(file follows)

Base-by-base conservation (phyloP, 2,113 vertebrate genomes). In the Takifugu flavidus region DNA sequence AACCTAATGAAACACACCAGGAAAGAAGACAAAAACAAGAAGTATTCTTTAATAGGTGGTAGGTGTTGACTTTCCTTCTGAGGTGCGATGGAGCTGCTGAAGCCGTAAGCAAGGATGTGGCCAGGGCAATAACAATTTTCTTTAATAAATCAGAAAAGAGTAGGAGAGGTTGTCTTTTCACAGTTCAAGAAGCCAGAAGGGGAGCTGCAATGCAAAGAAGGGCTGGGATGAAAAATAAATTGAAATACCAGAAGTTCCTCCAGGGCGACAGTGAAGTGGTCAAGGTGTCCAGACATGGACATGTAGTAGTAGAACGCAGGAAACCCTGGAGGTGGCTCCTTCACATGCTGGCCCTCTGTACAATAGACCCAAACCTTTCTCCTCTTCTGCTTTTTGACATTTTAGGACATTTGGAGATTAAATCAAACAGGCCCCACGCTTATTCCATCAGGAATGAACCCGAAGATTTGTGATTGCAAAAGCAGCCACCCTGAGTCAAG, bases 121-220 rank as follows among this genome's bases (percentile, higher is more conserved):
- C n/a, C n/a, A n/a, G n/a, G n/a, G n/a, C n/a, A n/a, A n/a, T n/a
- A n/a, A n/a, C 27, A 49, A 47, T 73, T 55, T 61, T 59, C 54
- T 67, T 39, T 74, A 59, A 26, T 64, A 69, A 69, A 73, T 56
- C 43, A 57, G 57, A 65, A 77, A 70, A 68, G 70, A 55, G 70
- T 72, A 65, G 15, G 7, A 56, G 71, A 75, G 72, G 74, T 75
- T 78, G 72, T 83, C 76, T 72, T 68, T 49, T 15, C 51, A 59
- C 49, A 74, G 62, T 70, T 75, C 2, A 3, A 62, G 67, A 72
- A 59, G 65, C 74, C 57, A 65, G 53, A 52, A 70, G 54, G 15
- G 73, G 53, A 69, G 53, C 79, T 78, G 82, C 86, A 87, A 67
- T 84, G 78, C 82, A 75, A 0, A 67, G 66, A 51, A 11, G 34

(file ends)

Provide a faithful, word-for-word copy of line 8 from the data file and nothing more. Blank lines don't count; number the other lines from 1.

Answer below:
- C 49, A 74, G 62, T 70, T 75, C 2, A 3, A 62, G 67, A 72